The COVID pandemic, while robbing musicians of the opportunity to play gigs and to even practice together, did result in some new projects being born. Tenor-saxophonist Scott Silbert used some of his time to transcribe and arrange for a big band that did not yet exist. He mostly chose songs from 1933-52 (all but three from 1937-46 plus his original “Tootsie’s Rag”) that are no longer performed too often, adapting the arrangements for a 15-piece orchestra. Once he was ready, he contacted many of his favorite musicians from the Washington DC area to see if they were interested and every one said yes. He had a single rehearsal on May 16, 2021, and then on May 23 the Scott Silbert Big Band recorded 15 selections in seven hours. The results are now available on Jump Children.
There is no way, listening to this CD, that one would guess that this band had only previously played together at their one rehearsal. While none of the musicians (the great majority of whom get to solo at least once) are household names, they are world class players who fit very well into the world of swing.
Other than “Annie Laurie,” “Lullaby In Rhythm,” and “Stompin’ At The Savoy,” none of the songs would be thought of as standards yet none of these performances sound at all dated. How often does one get to hear a revival of the International Sweethearts Of Rhythm’s “Jump Children?” Gretchen Midgely has the fine vocal on that number and a few others (Silbert also occasionally sings) although the emphasis is mostly on the swinging big band and the hot solos. Other than the title cut and the original, the selections were originally recorded by Jimmie Lunceford, Larry Clinton (“In A Persian Market”), Duke Ellington (“Jumpin’ Punkins” and “Dusk”), Sabby Lewis (“Edna”), Louis Jordan, Benny Goodman, Harry James, Count Basie, Tommy Dorsey (“Chloe”), Erskine Hawkins and Chick Webb. Silbert brings back their styles without feeling compelled to recreate their hits.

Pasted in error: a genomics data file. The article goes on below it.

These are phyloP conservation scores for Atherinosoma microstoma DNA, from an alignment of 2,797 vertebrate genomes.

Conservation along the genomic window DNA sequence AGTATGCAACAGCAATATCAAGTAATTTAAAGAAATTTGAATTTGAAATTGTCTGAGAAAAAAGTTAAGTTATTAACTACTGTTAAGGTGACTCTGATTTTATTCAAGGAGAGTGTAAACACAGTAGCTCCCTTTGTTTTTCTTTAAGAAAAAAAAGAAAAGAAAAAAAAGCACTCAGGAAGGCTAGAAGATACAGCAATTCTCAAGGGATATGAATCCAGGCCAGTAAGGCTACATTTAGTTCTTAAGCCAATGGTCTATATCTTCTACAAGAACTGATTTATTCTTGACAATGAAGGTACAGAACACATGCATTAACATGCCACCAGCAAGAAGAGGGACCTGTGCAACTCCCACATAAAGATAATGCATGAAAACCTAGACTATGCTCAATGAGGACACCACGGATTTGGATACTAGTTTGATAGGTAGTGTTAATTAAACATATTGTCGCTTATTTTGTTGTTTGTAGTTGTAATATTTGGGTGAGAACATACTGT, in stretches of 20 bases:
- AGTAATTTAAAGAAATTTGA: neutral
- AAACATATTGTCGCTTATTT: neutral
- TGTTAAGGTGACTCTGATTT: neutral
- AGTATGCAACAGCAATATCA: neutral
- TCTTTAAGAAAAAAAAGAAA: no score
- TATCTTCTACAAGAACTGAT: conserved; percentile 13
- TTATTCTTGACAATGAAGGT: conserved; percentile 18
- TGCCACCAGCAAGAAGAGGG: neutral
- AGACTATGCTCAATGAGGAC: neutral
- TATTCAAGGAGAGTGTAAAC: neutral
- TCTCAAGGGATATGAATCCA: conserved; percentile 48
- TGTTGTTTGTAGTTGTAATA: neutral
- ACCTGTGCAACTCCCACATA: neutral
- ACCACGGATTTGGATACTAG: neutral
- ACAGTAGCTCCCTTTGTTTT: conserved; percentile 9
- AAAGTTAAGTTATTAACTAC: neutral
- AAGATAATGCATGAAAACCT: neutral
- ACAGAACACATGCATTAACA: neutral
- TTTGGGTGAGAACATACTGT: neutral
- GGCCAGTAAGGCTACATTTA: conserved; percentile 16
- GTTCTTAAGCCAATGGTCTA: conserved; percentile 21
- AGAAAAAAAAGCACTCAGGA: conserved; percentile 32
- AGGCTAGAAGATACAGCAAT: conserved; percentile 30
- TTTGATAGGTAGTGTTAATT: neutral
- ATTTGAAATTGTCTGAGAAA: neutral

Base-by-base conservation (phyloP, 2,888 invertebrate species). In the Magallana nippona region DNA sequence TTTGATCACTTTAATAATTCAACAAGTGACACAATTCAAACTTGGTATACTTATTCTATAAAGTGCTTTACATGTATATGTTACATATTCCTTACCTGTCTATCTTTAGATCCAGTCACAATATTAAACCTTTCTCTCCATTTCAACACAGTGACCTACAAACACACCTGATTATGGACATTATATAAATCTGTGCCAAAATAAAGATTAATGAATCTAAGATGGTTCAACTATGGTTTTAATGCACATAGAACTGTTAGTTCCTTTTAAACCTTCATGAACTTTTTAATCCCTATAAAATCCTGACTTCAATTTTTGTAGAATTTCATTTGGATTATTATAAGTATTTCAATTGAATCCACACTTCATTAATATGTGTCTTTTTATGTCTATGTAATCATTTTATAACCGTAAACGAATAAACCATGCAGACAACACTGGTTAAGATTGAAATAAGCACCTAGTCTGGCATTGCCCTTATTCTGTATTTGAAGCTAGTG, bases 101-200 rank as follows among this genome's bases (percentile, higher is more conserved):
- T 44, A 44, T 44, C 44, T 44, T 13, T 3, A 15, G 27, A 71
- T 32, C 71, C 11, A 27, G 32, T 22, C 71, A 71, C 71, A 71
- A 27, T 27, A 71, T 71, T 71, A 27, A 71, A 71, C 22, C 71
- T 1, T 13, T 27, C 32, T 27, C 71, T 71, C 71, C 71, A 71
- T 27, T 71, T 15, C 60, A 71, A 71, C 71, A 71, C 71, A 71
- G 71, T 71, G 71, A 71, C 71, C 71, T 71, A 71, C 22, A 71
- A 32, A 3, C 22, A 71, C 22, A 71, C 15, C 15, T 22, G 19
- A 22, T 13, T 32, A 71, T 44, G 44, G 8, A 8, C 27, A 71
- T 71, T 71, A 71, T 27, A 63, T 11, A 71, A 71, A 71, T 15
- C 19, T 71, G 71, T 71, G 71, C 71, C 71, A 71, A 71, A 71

Lovers of vintage swing era big bands will enjoy this excellent debut from the Scott Silbert Big Band, an orchestra that will hopefully be able to stay together now that the health situation is finally improving.
Since 1975 Scott Yanow has been a regular reviewer of albums in many jazz styles. He has written for many jazz and arts magazines, including JazzTimes, Jazziz, Down Beat, Cadence, CODA, and the Los Angeles Jazz Scene, and was the jazz editor for Record Review. He has written an in-depth biography on Dizzy Gillespie for AllMusic.com. He has authored 11 books on jazz, over 900 liner notes for CDs and over 20,000 reviews of jazz recordings.
Yanow was a contributor to and co-editor of the third edition of the All Music Guide to Jazz. He continues to write for Downbeat, Jazziz, the Los Angeles Jazz Scene, the Jazz Rag, the New York City Jazz Record and other publications.